On Sun, Jul 17, 2011 at 02:03:01AM +0300, Moshe Werner wrote:
> Yet there is one endless discussion between friends and colleges of mine
I assume you refer to the basic _mixing_ algorithm, i.e. summing signals,
and not to e.g. effect plugins. For the latter there is usually a zillion
ways to do things, and of course they will sound different. As to the
former, the basic mixing, this is just a lot of nonsense.
Sad facts are that:
- The pro audio world is today infested with the same type of pseudo-
science that hit the hifi market 25 or more years ago and that makes
some people pay $3000 for a piece of cable and two connectors, or makes
them spend money on machines to replace old and tired electrons by fresh
young ones which sound better.
- The same wave of nonsense now hits also the software world.
The reasons are simple: basic problems have been solved, to create a
'competitive edge' you have to add snake oil.
> My questions would be:
> 1. Is it only me that can't here a difference between different DAWs mixing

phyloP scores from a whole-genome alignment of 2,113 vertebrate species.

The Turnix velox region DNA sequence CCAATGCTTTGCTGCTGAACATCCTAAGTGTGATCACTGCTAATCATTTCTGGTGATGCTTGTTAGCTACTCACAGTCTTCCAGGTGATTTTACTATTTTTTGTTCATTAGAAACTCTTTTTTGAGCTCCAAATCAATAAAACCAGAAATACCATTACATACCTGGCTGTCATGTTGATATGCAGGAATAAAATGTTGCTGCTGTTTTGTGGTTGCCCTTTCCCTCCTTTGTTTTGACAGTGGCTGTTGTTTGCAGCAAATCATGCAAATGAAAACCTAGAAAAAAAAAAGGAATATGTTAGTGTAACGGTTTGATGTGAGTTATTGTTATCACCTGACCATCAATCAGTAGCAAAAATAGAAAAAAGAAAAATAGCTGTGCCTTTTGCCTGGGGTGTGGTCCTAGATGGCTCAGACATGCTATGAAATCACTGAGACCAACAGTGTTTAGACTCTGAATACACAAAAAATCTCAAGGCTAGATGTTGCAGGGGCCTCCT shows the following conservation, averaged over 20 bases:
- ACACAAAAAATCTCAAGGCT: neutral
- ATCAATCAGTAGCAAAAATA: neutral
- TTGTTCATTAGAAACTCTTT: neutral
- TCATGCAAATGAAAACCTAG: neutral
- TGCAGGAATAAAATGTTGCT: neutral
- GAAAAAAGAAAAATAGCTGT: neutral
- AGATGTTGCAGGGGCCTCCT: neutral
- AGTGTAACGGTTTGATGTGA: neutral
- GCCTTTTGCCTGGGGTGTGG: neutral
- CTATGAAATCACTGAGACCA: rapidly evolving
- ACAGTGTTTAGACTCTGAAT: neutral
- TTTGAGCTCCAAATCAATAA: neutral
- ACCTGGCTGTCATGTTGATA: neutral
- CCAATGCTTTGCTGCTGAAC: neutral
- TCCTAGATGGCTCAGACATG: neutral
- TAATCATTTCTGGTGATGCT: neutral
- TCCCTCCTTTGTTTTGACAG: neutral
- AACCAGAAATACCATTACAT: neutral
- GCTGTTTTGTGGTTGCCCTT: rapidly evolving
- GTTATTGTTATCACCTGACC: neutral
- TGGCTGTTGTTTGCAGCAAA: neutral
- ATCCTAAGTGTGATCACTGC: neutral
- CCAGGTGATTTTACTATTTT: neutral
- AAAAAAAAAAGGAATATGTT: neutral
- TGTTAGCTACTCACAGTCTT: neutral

Unless some of those algorithms are completely wrong (which would require
quite a high level if ignorance from the designer), nobody will hear any
difference. Those that claim they can should prove it in a blind test.
I know of no such test that ever demonstrated this.
> 2. To the developers out there, what is your opinion? Is there a
There isn't much 'algorithm' to speak of, it's just adding. And single
precision floating point provides all the precision you need. There *are*
some issues if you ar mixing thousands of signals - then some ways of doing
it are better than others. But this doesn't occur in normal audio engineering
> 3. If there is a difference what's the explanation?
See previous point. Explaining this would lead us very far.
> 4. Analog emulation plugins. How does one "emulate" analog waveforms in a
One doesn't emulate 'analog waveforms'. What's done is to reproduce
digitally the defects of some analog equipment (particular types of
distortion in a compressor for example), or the 'look and feel' of
them. There also recently a wave of 'exact digital copies' of e.g.
Neve equalisers. There's no reason why any of these should be better
than one that is not an 'exact digital copy'.
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